A man at Yankee Stadium who ended up with the ball that Alex Rodriguez launched for his 3,000th hit Friday is holding on to the prized souvenir.

At least for now.

"At first, I was 100 percent adamant about not giving the ball back," Zack Hample told The Associated Press. "Now, I'm thinking about it."

"I'm not making any definite decisions tonight and probably not tomorrow, either," he said an hour after New York beat Detroit 7-2. "I want to enjoy the moment."

Hample, 37, has experience in catching baseballs. He describes himself as a pro at catching home run balls, written about the art and has snagged at least 8,161 balls at stadiums across the country.

"Got 12 tonight. Got 11 in batting practice and one during the game by some guy," he said, laughing.

Hample is a New York Yankees season-ticket holder and was in his favorite spot in right field – section 103, row 12, seat 24 – when Rodriguez connected for the solo shot in the first inning off Justin Verlander.

Hample raised his Rawlings glove, but the crowd surge pushed him forward. Good fortune was on his side, however.

"I looked down and the ball was at my feet. It ricocheted, and it was almost touching my shoe," he said.

Hample snagged up the ball and posted a picture of it on Twitter. Almost immediately, the Yankees visited him to see if he would make a deal for the ball. It didn’t come easy to the Yankees’ personnel.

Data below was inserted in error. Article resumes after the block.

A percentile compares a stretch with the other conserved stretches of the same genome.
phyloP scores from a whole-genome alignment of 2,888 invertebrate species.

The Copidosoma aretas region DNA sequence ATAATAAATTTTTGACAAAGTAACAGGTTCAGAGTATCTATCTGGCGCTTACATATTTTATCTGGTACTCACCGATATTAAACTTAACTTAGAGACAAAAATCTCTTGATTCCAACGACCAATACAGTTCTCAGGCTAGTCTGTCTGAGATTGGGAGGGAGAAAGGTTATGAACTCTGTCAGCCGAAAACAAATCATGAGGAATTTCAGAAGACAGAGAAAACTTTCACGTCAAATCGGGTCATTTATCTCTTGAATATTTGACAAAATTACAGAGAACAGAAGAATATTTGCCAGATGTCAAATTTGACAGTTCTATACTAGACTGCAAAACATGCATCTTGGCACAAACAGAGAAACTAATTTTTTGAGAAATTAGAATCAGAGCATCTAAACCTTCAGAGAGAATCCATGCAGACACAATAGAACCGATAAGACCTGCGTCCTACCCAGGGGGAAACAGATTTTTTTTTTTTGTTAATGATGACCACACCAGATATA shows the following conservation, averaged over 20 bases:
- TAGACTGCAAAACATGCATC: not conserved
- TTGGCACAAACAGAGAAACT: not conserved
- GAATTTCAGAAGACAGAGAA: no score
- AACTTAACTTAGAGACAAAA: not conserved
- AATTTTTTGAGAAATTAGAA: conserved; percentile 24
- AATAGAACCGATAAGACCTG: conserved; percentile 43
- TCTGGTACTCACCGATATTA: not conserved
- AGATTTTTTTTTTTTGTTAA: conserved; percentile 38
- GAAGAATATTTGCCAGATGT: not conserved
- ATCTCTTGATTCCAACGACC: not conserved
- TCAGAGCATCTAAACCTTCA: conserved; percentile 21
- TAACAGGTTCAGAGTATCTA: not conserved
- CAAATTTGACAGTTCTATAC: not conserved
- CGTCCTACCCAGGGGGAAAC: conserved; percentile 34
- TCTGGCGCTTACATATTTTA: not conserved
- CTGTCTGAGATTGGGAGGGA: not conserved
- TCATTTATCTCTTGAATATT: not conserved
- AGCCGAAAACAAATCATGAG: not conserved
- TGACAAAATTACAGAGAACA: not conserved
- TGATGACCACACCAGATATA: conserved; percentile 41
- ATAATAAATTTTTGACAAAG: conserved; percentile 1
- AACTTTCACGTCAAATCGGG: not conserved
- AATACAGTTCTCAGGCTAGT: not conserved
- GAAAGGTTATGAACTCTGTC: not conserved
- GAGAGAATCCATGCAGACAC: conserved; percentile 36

A day earlier, Hample tweeted about Rodriguez: "That man deserves favors from no one, least of all a fan."

After talking to the Yankees, Hample posted that he "told the Yankees I'm keeping it."

Rodriguez, meanwhile, later mentioned the fan who snared Derek Jeter's home run ball for his 3,000th hit in 2011. That man was all too eager to return it to the former Yankees star.

"Where's Jeet's guy? That's the guy I needed," Rodriguez said. "I wasn't so lucky."

In the latter part of the game, it seemed to be a lost cause. Yankees spokesman Jason Zillo said efforts to have the man deal directly with team president Randy Levine didn’t work.

"As far as we're concerned, we have done everything we could to engage this guy in some type of discussion about some type of exchange. He had none of anything we were saying. He wouldn't engage at all," Zillo said. "He is not intending to give it to us."

"This guy is pretty well-documented. A professional home run catcher," Zillo said.

Hample has returned balls in the past. He said he gave back the first home runs hit by Mike Trout and Didi Gregorius, free of charge.

"This is something more special," Hample said.

But Hample ended up watching the ninth inning with Levine and Chief Operating Officer Lonn Trost, and said he's considering what to do.

''They were so nice, and that made me think about what I want to do," Hample said. "There's no right or wrong in this. We'll just see."

The Associated Press contributed to this report